Singapore has the seventh highest expatriate pay packages in the region according to ECA International, the world’s leading provider of knowledge, information and technology for the management and assignment of employees around the world. This is down from last year’s sixth position despite the cost of a package having risen over twelve months. The value of a typical total expatriate package for Middle Managers in Singapore is US$259,000.
When considering the cost of an expatriate package companies need to factor in three main elements: the cash salary, benefits – such as accommodation, international schools, utilities or cars – and tax. To assist companies relocating staff with benchmarking their packages against the market, ECA conducts its annual MyExpatriate Market Pay Survey of pay levels for expatriates around the world, including benefits, allowances, salary calculation methods and tax treatment.
“The cost of providing certain benefits such as housing and education is the most expensive element of the pay package when relocating staff to Singapore. Remove these and Singapore falls from 7th to 14th in the regional ranking thanks, too, to low tax rates,” said Lee Quane, Regional director – Asia, ECA International.
Expatriate packages in Singapore are still lower than in Hong Kong, ranked 5th. However, with the cost of the package there having dropped slightly while increasing in Singapore, the gap between the two continues to narrow.
“The rising cost of an expatriate package in Singapore will make some companies think twice about where they set up in the region. However, the country’s reputation for providing an excellent quality of life is a big plus in terms of motivating employees to accept an assignment there. Furthermore, there are ways in which companies can contain costs – we see many revising housing allowances down or using an approach based around local salaries topped up with additional benefits rather than using the employee’s salary at home as a starting point,” said Quane.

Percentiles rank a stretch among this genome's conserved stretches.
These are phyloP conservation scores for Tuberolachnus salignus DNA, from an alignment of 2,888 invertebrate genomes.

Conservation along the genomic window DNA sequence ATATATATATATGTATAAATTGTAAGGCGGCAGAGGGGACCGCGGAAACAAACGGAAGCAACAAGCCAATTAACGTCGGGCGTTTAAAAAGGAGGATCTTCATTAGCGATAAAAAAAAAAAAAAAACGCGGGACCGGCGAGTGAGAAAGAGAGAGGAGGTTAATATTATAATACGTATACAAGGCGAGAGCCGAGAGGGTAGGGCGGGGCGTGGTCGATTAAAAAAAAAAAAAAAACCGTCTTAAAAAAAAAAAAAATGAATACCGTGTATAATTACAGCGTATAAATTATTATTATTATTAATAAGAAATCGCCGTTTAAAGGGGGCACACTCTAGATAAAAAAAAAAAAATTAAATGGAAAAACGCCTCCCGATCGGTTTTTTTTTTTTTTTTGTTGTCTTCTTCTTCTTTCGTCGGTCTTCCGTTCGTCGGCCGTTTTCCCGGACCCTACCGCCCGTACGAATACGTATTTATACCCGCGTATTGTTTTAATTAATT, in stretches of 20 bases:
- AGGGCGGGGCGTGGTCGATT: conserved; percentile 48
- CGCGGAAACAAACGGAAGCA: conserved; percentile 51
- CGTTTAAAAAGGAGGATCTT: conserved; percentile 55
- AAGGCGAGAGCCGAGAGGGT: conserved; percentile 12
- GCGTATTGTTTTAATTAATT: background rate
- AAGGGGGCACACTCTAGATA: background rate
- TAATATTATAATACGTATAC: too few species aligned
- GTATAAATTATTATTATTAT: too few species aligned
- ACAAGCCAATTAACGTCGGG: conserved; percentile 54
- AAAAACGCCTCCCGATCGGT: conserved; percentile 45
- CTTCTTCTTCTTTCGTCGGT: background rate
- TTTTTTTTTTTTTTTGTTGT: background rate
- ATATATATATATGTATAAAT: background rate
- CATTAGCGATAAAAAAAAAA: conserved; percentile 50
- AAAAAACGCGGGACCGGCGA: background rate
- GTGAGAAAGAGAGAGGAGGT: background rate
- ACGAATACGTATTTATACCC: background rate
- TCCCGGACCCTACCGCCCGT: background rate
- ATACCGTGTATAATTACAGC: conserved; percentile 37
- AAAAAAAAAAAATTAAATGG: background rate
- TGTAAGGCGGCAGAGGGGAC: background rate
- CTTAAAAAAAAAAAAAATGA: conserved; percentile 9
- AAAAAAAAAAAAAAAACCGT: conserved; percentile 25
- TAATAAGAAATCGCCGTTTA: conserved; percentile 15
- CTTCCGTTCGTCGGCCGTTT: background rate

International assignment pay packages can be designed in a variety of ways. The most common approach, both in Singapore and globally, is to use the employee’s salary in their home country as the starting point, then adjust for cost of living and any other allowances, and tax. However, increasingly companies operating in the major Asian hubs adopt an approach, particularly for employees sent on a permanent one-way basis, whereby the host country local salary is used as the starting point with or without some additional benefits such as an allowance for accommodation or children’s school fees.
“When choosing an expatriate pay approach it is essential for companies to be clear about the reasons behind the assignment so that their choice reinforces this. This will also help them to decide whether they wish to create equity among home or host country peers – something that has become even more complex as companies manage increasingly diverse nationalities in and out of different markets. And of course all this needs to balance against benefits and costs to the business,” said Quane.
Japan, is home to Asia’s highest expatriate packages. On average, a package for an expatriate middle manager there is worth US$375,000.
Mainland China remains 4th highest in the region having overtaken Hong Kong last year. A total package for an expatriate middle manager in China is worth over US$276,000.
“Not all Chinese cities require such high packages, though. The cost of benefits provision in tier-2 locations is still much lower than in tier-1 cities and if they, alone, were to be taken into account, China would appear towards the bottom of the regional ranking above only Malaysia and Pakistan,” said Quane.
Malaysia has the second lowest expatriate packages in the list – one spot below Thailand.
Developing locations not always the cheap option
Low cost of living does not always translate into low expatriate packages. For example, in order to attract talent to some of the cheaper, less developed locations companies often need to provide greater incentives than they do when moving employees elsewhere.
Companies also need to be aware of the tax element of the package. This can considerably increase assignment costs, as in the case of India, where half of the total expatriate package is consumed by tax.
The currency in which salary is delivered will have implications too. For example, if paying in one currency rather than splitting it, IHR need to have a policy in place to ensure their employees’ buying power is maintained should currencies fluctuate significantly.